What I did feel a connection to was the world and the deaths the reader witnessed. The first one that Shusterman truly let us witness was Kohl Whitlock. This one hit me and really got me thinking. Kohl was just a teenager and while I respect the reasons behind Scythe Faraday choosing him (not saying it’s fair), it still got me. I found Faraday to be my favorite Scythe because of how he performed his duties. He chose statistics and narrowed down the victims by who fit those statistics. He strived to imitate the Mortal Age deaths. Still, it’s hard to hear of teenagers or younger dying. Even harder when someone has control over whether or not the kid can walk away or not. This book really makes you think about death in a way you don’t often. If giving the chance to choose who lives and dies, how do you choose? Even on statistics alone, there’s a sense of guilt. Just because someone was in the wrong place at the wrong time or made the wrong decision, doesn’t necessarily mean they have to die. When people die now, there’s usually something to blame. Lack of medicine technology to save them, someone else for doing it (car wrecks, murder, etc.), or fate alone (saying it was simply their time, old age, etc.). When a Scythe does it, it’s consciously done. And consciously done by someone who doesn’t have to. When immortality reigns and nothing naturally kills, how do you choose? Knowing even a little bit about the persons life makes it difficult to deal the killing blow. Unless of course you are a sociopath and are incapable of feeling emotions. It brings us to a moral grey area. Who are we to decide that we get to kill? That we get to choose? More importantly where did religion go in this world? When people stopped dying naturally did people stop having to look for a higher power to save them or ensure they wouldn’t just cease to exist after death? When immortality is at your fingertips, do you need to believe in a god when you may never need to meet one? In one of the journal entries when the victim asked “what will happen to me?” And the Scythe said after her death “I don’t know” it got me wondering…does anyone know? Or do people just think their chance of being gleaned are slim enough that religious activities and finding a moral ground are moot? Of course there are no crimes in this utopia because certain ones are punishable by death and the Thunderhead can punish them anyway. What happens when humanity becomes stagnant? What becomes the point? Especially after a lifetime has been lived? Why keep reliving your life over and over by resetting? These are questions that swarmed my head while reading. Faraday did become a favorite character (one who I felt we got a glimpse into his personality), but even at the beginning I didn’t know if I could let myself like him because he administered death to innocents. It’s much easier to accept an untimely death when the person has committed an atrocity. In fact, here’s something I wrote in my notes early on in the book:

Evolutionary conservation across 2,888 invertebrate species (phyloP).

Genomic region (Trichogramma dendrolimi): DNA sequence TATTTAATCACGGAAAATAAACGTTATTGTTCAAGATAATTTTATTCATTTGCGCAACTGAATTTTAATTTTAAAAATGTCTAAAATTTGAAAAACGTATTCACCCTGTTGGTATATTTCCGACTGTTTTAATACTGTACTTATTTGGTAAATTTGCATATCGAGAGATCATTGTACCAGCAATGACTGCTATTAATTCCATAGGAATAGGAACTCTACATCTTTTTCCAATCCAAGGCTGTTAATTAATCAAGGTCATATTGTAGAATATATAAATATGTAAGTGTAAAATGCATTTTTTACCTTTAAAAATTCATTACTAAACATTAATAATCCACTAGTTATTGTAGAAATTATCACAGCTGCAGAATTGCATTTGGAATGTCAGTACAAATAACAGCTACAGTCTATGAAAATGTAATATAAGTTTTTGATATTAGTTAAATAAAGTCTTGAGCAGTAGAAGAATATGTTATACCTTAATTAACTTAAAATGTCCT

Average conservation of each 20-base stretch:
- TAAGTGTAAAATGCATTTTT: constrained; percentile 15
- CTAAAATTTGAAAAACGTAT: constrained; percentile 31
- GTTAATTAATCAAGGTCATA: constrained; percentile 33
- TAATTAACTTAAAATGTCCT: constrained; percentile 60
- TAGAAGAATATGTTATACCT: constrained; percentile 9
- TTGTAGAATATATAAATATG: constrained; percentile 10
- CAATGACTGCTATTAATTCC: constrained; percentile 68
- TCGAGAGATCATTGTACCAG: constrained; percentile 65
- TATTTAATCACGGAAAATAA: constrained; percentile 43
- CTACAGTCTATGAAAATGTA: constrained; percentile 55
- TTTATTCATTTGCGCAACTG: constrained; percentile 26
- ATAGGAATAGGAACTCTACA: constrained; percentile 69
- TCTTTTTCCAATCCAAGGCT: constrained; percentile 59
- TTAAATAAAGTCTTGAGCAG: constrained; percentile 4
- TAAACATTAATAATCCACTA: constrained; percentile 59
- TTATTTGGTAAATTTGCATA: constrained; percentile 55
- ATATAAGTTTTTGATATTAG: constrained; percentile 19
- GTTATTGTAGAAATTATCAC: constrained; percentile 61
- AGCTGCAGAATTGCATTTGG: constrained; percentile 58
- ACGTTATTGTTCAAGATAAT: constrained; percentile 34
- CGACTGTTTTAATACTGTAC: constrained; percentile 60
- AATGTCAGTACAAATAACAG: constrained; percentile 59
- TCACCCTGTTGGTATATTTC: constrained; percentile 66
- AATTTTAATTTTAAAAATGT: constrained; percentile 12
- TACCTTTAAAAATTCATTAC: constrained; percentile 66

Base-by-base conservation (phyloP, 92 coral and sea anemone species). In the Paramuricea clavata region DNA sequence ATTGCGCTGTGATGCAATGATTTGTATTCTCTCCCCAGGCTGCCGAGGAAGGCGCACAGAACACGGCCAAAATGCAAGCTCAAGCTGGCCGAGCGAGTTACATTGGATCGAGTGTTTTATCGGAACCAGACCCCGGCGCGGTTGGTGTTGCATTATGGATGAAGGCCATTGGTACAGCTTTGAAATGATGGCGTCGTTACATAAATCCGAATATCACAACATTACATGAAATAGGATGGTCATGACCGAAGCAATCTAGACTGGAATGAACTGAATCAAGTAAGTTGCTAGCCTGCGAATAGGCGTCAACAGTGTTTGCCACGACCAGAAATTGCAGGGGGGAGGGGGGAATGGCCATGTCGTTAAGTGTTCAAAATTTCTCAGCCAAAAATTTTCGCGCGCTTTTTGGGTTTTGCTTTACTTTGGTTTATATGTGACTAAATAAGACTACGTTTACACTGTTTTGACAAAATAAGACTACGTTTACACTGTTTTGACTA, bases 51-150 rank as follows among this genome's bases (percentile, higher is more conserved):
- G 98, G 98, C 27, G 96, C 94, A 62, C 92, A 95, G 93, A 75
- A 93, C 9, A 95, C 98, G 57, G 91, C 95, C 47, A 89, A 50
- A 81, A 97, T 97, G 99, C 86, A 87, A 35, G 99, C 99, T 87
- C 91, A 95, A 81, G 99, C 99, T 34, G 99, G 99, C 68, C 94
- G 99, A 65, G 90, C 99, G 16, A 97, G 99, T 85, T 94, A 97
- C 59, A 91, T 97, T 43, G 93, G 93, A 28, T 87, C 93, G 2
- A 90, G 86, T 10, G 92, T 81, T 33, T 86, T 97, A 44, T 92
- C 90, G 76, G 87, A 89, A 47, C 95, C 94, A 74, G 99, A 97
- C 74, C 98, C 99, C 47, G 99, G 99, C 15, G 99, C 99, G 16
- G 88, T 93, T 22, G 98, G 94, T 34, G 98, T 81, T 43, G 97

I’m conflicted about Scythe Faraday. Human nature wants us to hate Scythes because they do the killing. Killer of innocents or otherwise. But, they are still human. No more or less human than those they glean. Faraday has his sharp edges but he also has softer sides. I think maybe after 100+ years of gleaning it has hardened him in a way to make dealing with his life’s purpose easier. Of course, naturally we do want to dislike him. Dislike all Scythes. They get the chance to not kill people and yet they choose to. Or at least get to choose other people. Faraday tries to make it as non-personal as possible with statistics, I think. Most of his gleanings so far we’ve been given access to, have been fitting in parameters or the statistics they would’ve ultimately met in the Mortal Age. Still, there’s always that chance to move on to someone else. But…when the world is immortal, you can’t let population grow forever. Someone or thing needs to control it.

There were a lot of moral grey areas that I felt while reading. Where do you draw the line? Is there a line when you’ve taken over the Grim Reapers job? It brings the classic question: what happens when you give death a conscience? We did get somewhat of an answer to that with the undeniably evil Scythe Goddard. Goddard who was some sort of futuristic, dystopian Gatsby. He threw huge parties that went on for days because he could and it was…weird. Sure, they kind of helped Rowan get to Goddard’s side but also so did the endless brainwashing in his training. Goddard thought he was an innovator and was tired of all the rules surrounding being a Scythe. He wanted freedom to do what he pleased, glean who and how many he pleased. He already was able to get two faithful followers and one slightly less faithful follower. At least these were the ones who openly supported and participated in his antics. However, Voltra was my favorite because he hated it. He didn’t deserve his end. He was a young Scythe who got in with the wrong group and couldn’t bring himself to leave their group because he thought Goddard was the future of Scythedom. Not because he believed in Goddard but believed Goddard would convince plenty of people and it would move in that direction. While I was sad when Voltra took his own life, I was happy when Goddard was served his death in the Toners chapel. I didn’t think Rowan would have the guts to do it or didn’t think he’d actually go through with it but I’m glad he did. And I will say I enjoy the turn this series took. I thought that Citra and Rowan were going to have to be on the run in book 2 with Goddard or someone chasing them or Goddard would continue his evil, mass gleaning ways. Instead, Rowan is being referred to as Scythe Lucifer and killing Scythes by fire. Also, I love Citra’s Scythe name? I think it’s fitting and now I want to read more about Anastasia Romanov. I look forward to where this series is going. Despite not being completely invested in it, I still will read Thunderhead. I hope Shusterman spends more attention to the characters and bringing them to life on the page since the world surrounding them (and the Scythedom) is rock solid and doesn’t need anymore attention. That was the biggest thing lacking from this book for me. Thunderhead does come out here in a few days and I may or may not run to get it. I haven’t decided but I am looking forward to seeing where this trilogy goes.

1 thought on “Scythe (Arc of a Scythe, #1)”

Leave a Reply

Fill in your details below or click an icon to log in: Logo

You are commenting using your account. Log Out /  Change )

Google photo

You are commenting using your Google account. Log Out /  Change )

Twitter picture

You are commenting using your Twitter account. Log Out /  Change )

Facebook photo

You are commenting using your Facebook account. Log Out /  Change )

Connecting to %s